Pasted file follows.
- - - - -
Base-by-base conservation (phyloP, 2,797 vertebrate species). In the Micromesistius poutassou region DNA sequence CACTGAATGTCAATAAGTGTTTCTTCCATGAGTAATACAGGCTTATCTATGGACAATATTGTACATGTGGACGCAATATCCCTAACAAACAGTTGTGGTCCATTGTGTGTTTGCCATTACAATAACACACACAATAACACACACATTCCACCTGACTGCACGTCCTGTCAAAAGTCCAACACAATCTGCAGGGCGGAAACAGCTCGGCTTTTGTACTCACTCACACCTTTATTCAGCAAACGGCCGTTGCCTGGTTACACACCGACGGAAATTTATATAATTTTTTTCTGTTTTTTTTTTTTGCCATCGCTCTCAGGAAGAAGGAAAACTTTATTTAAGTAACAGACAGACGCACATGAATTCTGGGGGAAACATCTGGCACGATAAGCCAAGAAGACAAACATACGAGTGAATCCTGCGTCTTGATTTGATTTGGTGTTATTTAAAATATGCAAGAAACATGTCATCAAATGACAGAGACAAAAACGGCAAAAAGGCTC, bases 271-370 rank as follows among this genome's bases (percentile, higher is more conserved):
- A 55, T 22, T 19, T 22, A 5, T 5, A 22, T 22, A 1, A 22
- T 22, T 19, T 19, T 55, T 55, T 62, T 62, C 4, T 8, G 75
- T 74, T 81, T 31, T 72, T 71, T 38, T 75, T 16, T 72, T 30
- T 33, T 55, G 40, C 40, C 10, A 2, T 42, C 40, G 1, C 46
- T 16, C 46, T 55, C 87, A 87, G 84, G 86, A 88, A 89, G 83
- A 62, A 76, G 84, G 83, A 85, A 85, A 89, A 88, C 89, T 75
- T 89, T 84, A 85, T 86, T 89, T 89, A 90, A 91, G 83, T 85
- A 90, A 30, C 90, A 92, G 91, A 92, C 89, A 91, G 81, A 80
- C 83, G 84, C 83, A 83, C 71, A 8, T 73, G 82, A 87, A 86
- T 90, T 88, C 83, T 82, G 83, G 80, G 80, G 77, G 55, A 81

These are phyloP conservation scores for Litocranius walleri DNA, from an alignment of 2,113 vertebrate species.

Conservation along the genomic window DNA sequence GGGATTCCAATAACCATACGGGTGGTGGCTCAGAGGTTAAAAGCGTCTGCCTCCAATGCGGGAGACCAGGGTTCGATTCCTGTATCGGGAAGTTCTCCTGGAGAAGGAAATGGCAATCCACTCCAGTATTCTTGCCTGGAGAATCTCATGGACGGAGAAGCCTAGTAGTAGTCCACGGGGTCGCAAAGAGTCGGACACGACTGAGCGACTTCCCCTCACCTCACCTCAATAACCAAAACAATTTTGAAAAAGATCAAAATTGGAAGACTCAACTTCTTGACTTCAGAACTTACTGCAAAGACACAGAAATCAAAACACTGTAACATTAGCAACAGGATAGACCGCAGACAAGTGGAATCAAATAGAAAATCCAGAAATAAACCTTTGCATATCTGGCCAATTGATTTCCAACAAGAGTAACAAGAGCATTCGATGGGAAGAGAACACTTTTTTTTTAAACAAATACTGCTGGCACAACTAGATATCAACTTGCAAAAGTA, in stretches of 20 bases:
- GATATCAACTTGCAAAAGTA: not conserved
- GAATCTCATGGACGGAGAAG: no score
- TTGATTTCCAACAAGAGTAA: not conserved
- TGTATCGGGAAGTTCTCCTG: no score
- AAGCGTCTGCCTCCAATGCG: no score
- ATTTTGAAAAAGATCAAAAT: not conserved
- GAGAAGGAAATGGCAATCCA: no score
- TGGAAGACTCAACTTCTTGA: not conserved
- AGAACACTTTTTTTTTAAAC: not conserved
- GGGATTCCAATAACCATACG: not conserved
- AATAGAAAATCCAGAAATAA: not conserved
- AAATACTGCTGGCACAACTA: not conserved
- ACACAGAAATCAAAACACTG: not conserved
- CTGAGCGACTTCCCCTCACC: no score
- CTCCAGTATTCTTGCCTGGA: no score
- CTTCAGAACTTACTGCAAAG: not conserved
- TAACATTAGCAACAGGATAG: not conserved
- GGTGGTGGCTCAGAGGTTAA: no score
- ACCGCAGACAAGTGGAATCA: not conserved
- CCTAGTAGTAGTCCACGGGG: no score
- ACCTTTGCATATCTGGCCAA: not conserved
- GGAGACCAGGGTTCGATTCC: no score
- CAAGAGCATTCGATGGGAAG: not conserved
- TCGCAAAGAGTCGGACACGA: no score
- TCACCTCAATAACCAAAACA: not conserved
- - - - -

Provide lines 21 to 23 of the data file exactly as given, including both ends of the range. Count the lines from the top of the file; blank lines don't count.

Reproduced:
- TGGAAGACTCAACTTCTTGA: not conserved
- AGAACACTTTTTTTTTAAAC: not conserved
- GGGATTCCAATAACCATACG: not conserved